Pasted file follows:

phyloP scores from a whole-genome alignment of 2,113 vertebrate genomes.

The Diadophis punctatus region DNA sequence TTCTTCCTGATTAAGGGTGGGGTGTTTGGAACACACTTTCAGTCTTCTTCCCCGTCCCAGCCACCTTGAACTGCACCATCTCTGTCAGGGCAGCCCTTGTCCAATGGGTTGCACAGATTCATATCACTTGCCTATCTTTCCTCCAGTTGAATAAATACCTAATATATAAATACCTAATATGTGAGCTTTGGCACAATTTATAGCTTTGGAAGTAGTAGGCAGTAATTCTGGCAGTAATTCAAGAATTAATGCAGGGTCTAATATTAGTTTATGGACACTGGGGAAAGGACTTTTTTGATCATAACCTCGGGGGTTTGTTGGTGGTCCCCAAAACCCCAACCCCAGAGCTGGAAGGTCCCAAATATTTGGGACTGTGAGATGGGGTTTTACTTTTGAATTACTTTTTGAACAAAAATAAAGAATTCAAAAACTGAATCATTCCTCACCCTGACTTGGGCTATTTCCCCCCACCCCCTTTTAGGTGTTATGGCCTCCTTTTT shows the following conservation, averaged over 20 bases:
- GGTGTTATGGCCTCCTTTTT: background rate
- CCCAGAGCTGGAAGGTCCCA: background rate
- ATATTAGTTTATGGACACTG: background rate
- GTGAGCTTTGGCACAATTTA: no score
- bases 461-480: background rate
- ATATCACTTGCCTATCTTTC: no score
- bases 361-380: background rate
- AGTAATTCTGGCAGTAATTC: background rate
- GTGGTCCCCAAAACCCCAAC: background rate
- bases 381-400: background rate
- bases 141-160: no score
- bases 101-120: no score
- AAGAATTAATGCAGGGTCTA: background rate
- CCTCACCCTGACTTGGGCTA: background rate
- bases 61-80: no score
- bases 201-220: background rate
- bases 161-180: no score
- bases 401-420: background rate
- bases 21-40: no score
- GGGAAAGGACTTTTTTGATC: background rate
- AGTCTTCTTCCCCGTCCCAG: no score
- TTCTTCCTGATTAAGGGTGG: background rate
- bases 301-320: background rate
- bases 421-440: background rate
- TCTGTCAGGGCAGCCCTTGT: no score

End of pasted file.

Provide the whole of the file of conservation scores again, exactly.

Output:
phyloP scores from a whole-genome alignment of 2,113 vertebrate genomes.

The Diadophis punctatus region DNA sequence TTCTTCCTGATTAAGGGTGGGGTGTTTGGAACACACTTTCAGTCTTCTTCCCCGTCCCAGCCACCTTGAACTGCACCATCTCTGTCAGGGCAGCCCTTGTCCAATGGGTTGCACAGATTCATATCACTTGCCTATCTTTCCTCCAGTTGAATAAATACCTAATATATAAATACCTAATATGTGAGCTTTGGCACAATTTATAGCTTTGGAAGTAGTAGGCAGTAATTCTGGCAGTAATTCAAGAATTAATGCAGGGTCTAATATTAGTTTATGGACACTGGGGAAAGGACTTTTTTGATCATAACCTCGGGGGTTTGTTGGTGGTCCCCAAAACCCCAACCCCAGAGCTGGAAGGTCCCAAATATTTGGGACTGTGAGATGGGGTTTTACTTTTGAATTACTTTTTGAACAAAAATAAAGAATTCAAAAACTGAATCATTCCTCACCCTGACTTGGGCTATTTCCCCCCACCCCCTTTTAGGTGTTATGGCCTCCTTTTT shows the following conservation, averaged over 20 bases:
- GGTGTTATGGCCTCCTTTTT: background rate
- CCCAGAGCTGGAAGGTCCCA: background rate
- ATATTAGTTTATGGACACTG: background rate
- GTGAGCTTTGGCACAATTTA: no score
- bases 461-480: background rate
- ATATCACTTGCCTATCTTTC: no score
- bases 361-380: background rate
- AGTAATTCTGGCAGTAATTC: background rate
- GTGGTCCCCAAAACCCCAAC: background rate
- bases 381-400: background rate
- bases 141-160: no score
- bases 101-120: no score
- AAGAATTAATGCAGGGTCTA: background rate
- CCTCACCCTGACTTGGGCTA: background rate
- bases 61-80: no score
- bases 201-220: background rate
- bases 161-180: no score
- bases 401-420: background rate
- bases 21-40: no score
- GGGAAAGGACTTTTTTGATC: background rate
- AGTCTTCTTCCCCGTCCCAG: no score
- TTCTTCCTGATTAAGGGTGG: background rate
- bases 301-320: background rate
- bases 421-440: background rate
- TCTGTCAGGGCAGCCCTTGT: no score